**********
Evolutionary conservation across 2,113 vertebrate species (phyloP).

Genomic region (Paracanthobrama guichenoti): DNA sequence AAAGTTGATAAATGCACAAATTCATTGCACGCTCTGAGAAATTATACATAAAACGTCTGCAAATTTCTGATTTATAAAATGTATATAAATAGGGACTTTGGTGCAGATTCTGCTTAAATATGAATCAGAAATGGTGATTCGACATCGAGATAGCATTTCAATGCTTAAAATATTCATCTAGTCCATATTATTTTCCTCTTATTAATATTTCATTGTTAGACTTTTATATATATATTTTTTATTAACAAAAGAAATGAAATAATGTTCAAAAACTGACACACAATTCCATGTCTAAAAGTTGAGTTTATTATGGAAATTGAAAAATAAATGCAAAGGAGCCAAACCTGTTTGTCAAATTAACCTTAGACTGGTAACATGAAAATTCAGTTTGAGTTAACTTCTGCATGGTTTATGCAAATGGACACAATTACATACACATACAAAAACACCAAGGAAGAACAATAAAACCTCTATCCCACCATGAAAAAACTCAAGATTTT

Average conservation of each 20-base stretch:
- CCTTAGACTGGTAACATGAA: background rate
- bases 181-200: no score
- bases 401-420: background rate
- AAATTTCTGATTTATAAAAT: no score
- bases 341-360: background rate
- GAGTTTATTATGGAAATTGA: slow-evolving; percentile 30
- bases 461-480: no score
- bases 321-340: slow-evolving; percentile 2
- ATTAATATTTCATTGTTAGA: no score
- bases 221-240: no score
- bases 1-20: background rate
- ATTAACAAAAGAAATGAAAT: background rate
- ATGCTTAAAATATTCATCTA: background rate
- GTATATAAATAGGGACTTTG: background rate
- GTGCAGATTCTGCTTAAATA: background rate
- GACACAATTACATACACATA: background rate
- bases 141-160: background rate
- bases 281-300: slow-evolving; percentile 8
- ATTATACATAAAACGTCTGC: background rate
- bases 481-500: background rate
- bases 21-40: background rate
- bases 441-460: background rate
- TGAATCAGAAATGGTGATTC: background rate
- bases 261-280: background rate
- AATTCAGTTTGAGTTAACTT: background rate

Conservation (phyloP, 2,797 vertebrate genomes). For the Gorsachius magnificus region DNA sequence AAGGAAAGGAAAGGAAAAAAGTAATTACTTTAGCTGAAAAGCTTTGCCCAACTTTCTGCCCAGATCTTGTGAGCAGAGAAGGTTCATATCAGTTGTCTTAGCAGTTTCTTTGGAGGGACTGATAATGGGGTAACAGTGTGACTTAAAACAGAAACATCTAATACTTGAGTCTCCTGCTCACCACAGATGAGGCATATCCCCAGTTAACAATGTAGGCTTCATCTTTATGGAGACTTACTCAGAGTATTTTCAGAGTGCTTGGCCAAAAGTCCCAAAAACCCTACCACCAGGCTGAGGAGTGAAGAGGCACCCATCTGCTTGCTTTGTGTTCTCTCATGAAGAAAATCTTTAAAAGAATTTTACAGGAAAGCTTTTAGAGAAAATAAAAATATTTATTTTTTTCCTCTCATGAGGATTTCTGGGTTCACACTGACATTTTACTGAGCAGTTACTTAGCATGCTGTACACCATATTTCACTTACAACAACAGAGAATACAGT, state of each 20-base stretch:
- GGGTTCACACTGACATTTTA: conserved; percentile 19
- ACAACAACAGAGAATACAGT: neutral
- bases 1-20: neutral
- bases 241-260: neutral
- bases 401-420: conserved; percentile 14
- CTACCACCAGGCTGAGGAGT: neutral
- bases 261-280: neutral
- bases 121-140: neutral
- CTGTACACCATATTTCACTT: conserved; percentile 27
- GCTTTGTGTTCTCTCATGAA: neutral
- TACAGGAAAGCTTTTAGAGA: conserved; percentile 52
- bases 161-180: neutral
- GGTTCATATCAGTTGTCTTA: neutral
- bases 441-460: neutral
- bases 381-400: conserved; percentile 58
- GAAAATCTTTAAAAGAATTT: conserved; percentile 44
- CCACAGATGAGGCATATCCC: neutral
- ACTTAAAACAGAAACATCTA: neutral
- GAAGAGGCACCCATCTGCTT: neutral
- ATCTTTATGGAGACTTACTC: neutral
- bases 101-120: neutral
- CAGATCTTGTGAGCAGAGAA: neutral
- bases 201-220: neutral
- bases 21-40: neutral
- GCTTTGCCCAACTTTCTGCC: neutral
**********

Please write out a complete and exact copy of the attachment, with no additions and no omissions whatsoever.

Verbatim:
Evolutionary conservation across 2,113 vertebrate species (phyloP).

Genomic region (Paracanthobrama guichenoti): DNA sequence AAAGTTGATAAATGCACAAATTCATTGCACGCTCTGAGAAATTATACATAAAACGTCTGCAAATTTCTGATTTATAAAATGTATATAAATAGGGACTTTGGTGCAGATTCTGCTTAAATATGAATCAGAAATGGTGATTCGACATCGAGATAGCATTTCAATGCTTAAAATATTCATCTAGTCCATATTATTTTCCTCTTATTAATATTTCATTGTTAGACTTTTATATATATATTTTTTATTAACAAAAGAAATGAAATAATGTTCAAAAACTGACACACAATTCCATGTCTAAAAGTTGAGTTTATTATGGAAATTGAAAAATAAATGCAAAGGAGCCAAACCTGTTTGTCAAATTAACCTTAGACTGGTAACATGAAAATTCAGTTTGAGTTAACTTCTGCATGGTTTATGCAAATGGACACAATTACATACACATACAAAAACACCAAGGAAGAACAATAAAACCTCTATCCCACCATGAAAAAACTCAAGATTTT

Average conservation of each 20-base stretch:
- CCTTAGACTGGTAACATGAA: background rate
- bases 181-200: no score
- bases 401-420: background rate
- AAATTTCTGATTTATAAAAT: no score
- bases 341-360: background rate
- GAGTTTATTATGGAAATTGA: slow-evolving; percentile 30
- bases 461-480: no score
- bases 321-340: slow-evolving; percentile 2
- ATTAATATTTCATTGTTAGA: no score
- bases 221-240: no score
- bases 1-20: background rate
- ATTAACAAAAGAAATGAAAT: background rate
- ATGCTTAAAATATTCATCTA: background rate
- GTATATAAATAGGGACTTTG: background rate
- GTGCAGATTCTGCTTAAATA: background rate
- GACACAATTACATACACATA: background rate
- bases 141-160: background rate
- bases 281-300: slow-evolving; percentile 8
- ATTATACATAAAACGTCTGC: background rate
- bases 481-500: background rate
- bases 21-40: background rate
- bases 441-460: background rate
- TGAATCAGAAATGGTGATTC: background rate
- bases 261-280: background rate
- AATTCAGTTTGAGTTAACTT: background rate

Conservation (phyloP, 2,797 vertebrate genomes). For the Gorsachius magnificus region DNA sequence AAGGAAAGGAAAGGAAAAAAGTAATTACTTTAGCTGAAAAGCTTTGCCCAACTTTCTGCCCAGATCTTGTGAGCAGAGAAGGTTCATATCAGTTGTCTTAGCAGTTTCTTTGGAGGGACTGATAATGGGGTAACAGTGTGACTTAAAACAGAAACATCTAATACTTGAGTCTCCTGCTCACCACAGATGAGGCATATCCCCAGTTAACAATGTAGGCTTCATCTTTATGGAGACTTACTCAGAGTATTTTCAGAGTGCTTGGCCAAAAGTCCCAAAAACCCTACCACCAGGCTGAGGAGTGAAGAGGCACCCATCTGCTTGCTTTGTGTTCTCTCATGAAGAAAATCTTTAAAAGAATTTTACAGGAAAGCTTTTAGAGAAAATAAAAATATTTATTTTTTTCCTCTCATGAGGATTTCTGGGTTCACACTGACATTTTACTGAGCAGTTACTTAGCATGCTGTACACCATATTTCACTTACAACAACAGAGAATACAGT, state of each 20-base stretch:
- GGGTTCACACTGACATTTTA: conserved; percentile 19
- ACAACAACAGAGAATACAGT: neutral
- bases 1-20: neutral
- bases 241-260: neutral
- bases 401-420: conserved; percentile 14
- CTACCACCAGGCTGAGGAGT: neutral
- bases 261-280: neutral
- bases 121-140: neutral
- CTGTACACCATATTTCACTT: conserved; percentile 27
- GCTTTGTGTTCTCTCATGAA: neutral
- TACAGGAAAGCTTTTAGAGA: conserved; percentile 52
- bases 161-180: neutral
- GGTTCATATCAGTTGTCTTA: neutral
- bases 441-460: neutral
- bases 381-400: conserved; percentile 58
- GAAAATCTTTAAAAGAATTT: conserved; percentile 44
- CCACAGATGAGGCATATCCC: neutral
- ACTTAAAACAGAAACATCTA: neutral
- GAAGAGGCACCCATCTGCTT: neutral
- ATCTTTATGGAGACTTACTC: neutral
- bases 101-120: neutral
- CAGATCTTGTGAGCAGAGAA: neutral
- bases 201-220: neutral
- bases 21-40: neutral
- GCTTTGCCCAACTTTCTGCC: neutral